Driver coaching of Picnic also includes a scoring system based on delivery trips and mapping dangerous areas to avoid risks. In time, the performance and safety of drivers increases, along with fleet efficiency.
Data is also crucial for optimising the battery usage for Picnic's homogenous electric fleet. For this, the company has developed a model that generates a route for each vehicle depending on the energy use of each shift. Thus, the charging time for each vehicle is set through this data enriched route planning. As the fleet is uniform, maintenance is also simplified through being familiar with the specific parts that may need to be replaced.
In-house development is an essential strength of Picnic. It lets the company develop tailor-made solutions for specific needs. Most importantly, "this ability makes us faster", states Thijssen, saying that the software they use took less than four months to develop.
In time, Picnic will use data heavily to calculate distances for deliveries. Deliveries to city centres are easy, but new solutions will emerge as they move far from city centres, including rural areas.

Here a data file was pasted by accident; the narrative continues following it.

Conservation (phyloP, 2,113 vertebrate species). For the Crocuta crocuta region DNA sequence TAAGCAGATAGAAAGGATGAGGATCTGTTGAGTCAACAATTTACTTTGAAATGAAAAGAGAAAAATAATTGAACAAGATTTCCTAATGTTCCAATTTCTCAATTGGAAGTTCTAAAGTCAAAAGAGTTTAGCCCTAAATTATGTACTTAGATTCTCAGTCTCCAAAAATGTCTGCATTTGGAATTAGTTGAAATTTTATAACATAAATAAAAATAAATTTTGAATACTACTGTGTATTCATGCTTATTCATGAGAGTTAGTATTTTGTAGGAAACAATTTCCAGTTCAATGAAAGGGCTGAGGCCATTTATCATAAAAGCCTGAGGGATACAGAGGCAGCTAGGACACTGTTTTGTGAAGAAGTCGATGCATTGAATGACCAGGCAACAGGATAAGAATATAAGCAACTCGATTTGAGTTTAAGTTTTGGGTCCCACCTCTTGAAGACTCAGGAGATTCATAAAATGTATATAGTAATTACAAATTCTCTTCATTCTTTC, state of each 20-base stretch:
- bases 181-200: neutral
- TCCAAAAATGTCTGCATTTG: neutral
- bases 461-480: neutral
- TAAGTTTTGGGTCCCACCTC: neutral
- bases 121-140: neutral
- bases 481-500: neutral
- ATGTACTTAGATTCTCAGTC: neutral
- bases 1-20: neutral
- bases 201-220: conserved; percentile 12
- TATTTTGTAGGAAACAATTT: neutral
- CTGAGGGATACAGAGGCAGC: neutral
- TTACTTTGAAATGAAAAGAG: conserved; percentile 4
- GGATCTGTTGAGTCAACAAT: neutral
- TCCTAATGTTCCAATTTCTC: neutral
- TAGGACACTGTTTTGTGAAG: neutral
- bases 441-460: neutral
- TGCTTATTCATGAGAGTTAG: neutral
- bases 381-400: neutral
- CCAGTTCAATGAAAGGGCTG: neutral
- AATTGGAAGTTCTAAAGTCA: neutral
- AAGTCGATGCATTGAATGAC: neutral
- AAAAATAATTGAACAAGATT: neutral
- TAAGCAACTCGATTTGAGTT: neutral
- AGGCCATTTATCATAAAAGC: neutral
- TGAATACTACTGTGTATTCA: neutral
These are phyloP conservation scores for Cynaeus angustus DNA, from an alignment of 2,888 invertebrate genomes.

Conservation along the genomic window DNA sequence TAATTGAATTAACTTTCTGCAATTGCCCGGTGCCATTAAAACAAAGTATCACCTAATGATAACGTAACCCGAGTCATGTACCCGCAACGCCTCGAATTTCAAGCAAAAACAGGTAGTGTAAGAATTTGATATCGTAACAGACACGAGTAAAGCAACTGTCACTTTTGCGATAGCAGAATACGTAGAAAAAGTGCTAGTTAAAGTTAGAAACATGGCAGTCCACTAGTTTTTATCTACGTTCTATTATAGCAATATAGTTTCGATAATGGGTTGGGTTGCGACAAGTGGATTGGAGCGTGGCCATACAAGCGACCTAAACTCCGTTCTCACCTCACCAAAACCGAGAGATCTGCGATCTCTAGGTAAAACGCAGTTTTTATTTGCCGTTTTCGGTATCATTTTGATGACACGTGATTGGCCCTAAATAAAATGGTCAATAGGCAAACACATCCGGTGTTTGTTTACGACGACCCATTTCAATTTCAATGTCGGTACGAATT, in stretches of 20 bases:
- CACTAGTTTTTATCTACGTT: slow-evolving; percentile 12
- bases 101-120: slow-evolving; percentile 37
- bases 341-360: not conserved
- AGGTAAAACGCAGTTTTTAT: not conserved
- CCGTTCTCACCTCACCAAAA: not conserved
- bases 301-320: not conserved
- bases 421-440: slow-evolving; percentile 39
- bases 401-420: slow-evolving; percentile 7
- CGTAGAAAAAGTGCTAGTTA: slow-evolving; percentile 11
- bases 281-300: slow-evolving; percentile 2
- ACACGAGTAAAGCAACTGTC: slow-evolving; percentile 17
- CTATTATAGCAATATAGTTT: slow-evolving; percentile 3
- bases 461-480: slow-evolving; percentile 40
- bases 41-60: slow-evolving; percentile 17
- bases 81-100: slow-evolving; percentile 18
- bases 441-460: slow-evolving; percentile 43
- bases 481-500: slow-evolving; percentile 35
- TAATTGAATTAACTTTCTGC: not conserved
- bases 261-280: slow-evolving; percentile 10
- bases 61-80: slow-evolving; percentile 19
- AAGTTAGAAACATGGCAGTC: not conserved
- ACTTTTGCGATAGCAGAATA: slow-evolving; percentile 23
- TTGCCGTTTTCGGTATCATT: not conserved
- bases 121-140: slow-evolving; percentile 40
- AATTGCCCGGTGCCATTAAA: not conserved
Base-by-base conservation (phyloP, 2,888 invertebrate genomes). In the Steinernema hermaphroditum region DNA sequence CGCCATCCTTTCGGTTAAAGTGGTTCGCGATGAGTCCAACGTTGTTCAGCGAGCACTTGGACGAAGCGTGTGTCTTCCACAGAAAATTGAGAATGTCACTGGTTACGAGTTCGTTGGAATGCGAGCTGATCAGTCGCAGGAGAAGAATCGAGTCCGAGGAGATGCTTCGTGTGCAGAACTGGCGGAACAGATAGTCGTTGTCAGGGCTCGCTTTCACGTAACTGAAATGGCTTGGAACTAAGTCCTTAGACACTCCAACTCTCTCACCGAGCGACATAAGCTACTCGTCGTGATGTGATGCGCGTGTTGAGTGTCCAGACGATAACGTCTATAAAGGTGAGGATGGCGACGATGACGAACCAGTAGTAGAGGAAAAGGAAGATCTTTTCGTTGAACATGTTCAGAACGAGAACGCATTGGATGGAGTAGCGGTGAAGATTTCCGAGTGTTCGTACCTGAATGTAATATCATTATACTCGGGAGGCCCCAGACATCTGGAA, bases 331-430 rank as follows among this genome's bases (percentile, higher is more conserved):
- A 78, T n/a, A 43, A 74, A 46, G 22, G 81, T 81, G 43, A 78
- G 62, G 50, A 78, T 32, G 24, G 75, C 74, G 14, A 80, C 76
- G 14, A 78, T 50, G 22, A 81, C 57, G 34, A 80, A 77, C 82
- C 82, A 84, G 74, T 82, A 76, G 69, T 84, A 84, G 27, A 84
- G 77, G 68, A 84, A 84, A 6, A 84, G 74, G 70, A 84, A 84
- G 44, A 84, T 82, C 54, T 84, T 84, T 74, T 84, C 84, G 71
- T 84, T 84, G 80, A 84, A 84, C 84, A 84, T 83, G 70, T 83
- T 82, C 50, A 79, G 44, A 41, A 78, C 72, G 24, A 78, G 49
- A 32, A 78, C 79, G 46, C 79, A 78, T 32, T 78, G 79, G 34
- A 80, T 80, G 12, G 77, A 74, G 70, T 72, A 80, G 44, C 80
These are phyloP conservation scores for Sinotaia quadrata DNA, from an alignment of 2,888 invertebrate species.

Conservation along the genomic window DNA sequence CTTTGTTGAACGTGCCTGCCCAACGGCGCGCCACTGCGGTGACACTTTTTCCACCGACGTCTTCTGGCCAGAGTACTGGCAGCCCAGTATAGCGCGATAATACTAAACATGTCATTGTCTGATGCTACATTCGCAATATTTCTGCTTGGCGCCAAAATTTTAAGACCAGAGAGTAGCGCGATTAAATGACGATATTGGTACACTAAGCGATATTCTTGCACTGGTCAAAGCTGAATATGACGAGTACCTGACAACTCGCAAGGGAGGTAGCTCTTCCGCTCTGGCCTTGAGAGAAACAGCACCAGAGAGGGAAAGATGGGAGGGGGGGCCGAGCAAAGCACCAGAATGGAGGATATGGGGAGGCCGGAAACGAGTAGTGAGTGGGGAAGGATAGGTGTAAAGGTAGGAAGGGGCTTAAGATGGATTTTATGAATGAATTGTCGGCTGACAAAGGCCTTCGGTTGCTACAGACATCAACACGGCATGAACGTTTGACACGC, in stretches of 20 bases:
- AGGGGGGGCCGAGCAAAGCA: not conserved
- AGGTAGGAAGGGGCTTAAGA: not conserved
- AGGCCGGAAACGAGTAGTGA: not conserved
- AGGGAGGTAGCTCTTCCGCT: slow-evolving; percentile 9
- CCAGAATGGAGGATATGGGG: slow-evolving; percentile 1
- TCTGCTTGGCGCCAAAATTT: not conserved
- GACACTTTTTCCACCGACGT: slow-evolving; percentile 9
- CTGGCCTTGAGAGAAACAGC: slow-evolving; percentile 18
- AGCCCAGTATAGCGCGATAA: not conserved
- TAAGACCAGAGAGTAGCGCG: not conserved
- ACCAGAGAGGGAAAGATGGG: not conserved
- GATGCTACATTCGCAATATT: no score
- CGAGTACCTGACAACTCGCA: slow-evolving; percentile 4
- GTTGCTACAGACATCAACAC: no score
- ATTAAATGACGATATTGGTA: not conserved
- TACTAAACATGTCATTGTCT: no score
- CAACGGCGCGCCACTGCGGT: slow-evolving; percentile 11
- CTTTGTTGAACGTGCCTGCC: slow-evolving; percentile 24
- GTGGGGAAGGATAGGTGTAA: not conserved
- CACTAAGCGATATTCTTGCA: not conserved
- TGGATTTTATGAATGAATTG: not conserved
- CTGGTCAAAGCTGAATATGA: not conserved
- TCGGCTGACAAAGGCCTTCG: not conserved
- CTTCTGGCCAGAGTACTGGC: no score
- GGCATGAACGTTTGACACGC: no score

Thijssen says connectivity is a critical issue to focus on. The next step for Picnic is to decide if moving on with one or more business partners is better for efficiency.
"Choosing smaller cars is better"
"Shell is dedicated to becoming zero-emission by 2030 and is investing heavily in technology to achieve this goal," says Sander Haken, CP Manager Travel and HR of Shell Global Solutions International.
Shell follows a country-specific strategy; avoiding the ones that are not ready, reducing emissions for those acting like a middle ground for electrification, and deploying tools to offset emissions in countries with available solutions.